Nevertheless, Sassen says she loves the “swiftness of fashion” as opposed to the “contemplated process of making art.” I asked her about the difference between shooting for magazines and shooting for advertisements.

“What I like about fashion magazines is that they create a platform to experiment and to work closely with people who can be super inspiring. I call it my laboratory. [It] should be like an adventure; not knowing where your play will lead you. When you’re working on fashion campaigns for a commercial brand it’s often much less experimental, but still creative in the sense that you have to match the pieces of a puzzle.”

Sassen has used a computer to retouch some of her images, but mostly avoids it. “I think that something beautiful is even more charming when it’s not too perfect. You don’t want to feel the artificiality of the image, you want to believe in it. I feel related to reality, while slick images feel exchangeable.”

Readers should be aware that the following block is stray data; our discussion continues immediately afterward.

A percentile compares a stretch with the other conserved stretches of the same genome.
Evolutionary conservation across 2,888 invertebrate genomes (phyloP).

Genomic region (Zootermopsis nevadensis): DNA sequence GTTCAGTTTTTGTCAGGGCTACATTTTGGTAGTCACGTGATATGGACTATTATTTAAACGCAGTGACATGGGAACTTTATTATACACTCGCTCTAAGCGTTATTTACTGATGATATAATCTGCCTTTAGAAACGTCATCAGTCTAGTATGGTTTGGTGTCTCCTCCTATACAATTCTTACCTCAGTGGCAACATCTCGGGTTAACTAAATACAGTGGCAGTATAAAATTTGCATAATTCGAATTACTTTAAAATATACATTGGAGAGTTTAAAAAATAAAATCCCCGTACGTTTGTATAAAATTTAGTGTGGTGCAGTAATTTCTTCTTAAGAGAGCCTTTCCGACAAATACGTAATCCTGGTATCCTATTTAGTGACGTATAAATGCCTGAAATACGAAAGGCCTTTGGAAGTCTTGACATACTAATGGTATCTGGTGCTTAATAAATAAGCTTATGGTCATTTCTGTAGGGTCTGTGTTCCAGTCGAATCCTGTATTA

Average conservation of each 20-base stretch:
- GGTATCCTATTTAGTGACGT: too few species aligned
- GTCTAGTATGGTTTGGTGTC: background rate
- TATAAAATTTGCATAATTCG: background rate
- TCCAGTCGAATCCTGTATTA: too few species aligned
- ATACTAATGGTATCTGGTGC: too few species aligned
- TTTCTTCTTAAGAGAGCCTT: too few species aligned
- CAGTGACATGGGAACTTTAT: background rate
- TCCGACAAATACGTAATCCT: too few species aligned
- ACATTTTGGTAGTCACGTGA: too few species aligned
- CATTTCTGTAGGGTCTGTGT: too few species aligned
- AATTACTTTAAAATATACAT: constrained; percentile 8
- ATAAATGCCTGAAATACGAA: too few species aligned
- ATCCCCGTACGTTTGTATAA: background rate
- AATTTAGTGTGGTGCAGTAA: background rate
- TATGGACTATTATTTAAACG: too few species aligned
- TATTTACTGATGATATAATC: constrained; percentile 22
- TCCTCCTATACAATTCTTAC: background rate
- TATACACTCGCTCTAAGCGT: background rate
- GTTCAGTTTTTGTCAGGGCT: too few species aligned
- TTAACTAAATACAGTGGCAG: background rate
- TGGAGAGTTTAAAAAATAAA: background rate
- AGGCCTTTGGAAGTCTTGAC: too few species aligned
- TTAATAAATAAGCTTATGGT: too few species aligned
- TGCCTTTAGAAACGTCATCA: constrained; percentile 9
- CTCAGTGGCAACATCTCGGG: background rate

Sassen’s lifelong interest in Africa — and her ongoing explorations of her own subconscious — have contributed to some of the most riveting fashion photography being made today. For a photographer rooted in (or, as she puts it, “related to”) reality, her magazine work is a revelation.

See more of Sassen’s work at VivianeSassen.com.

Myles Little is an associate photo editor at TIME.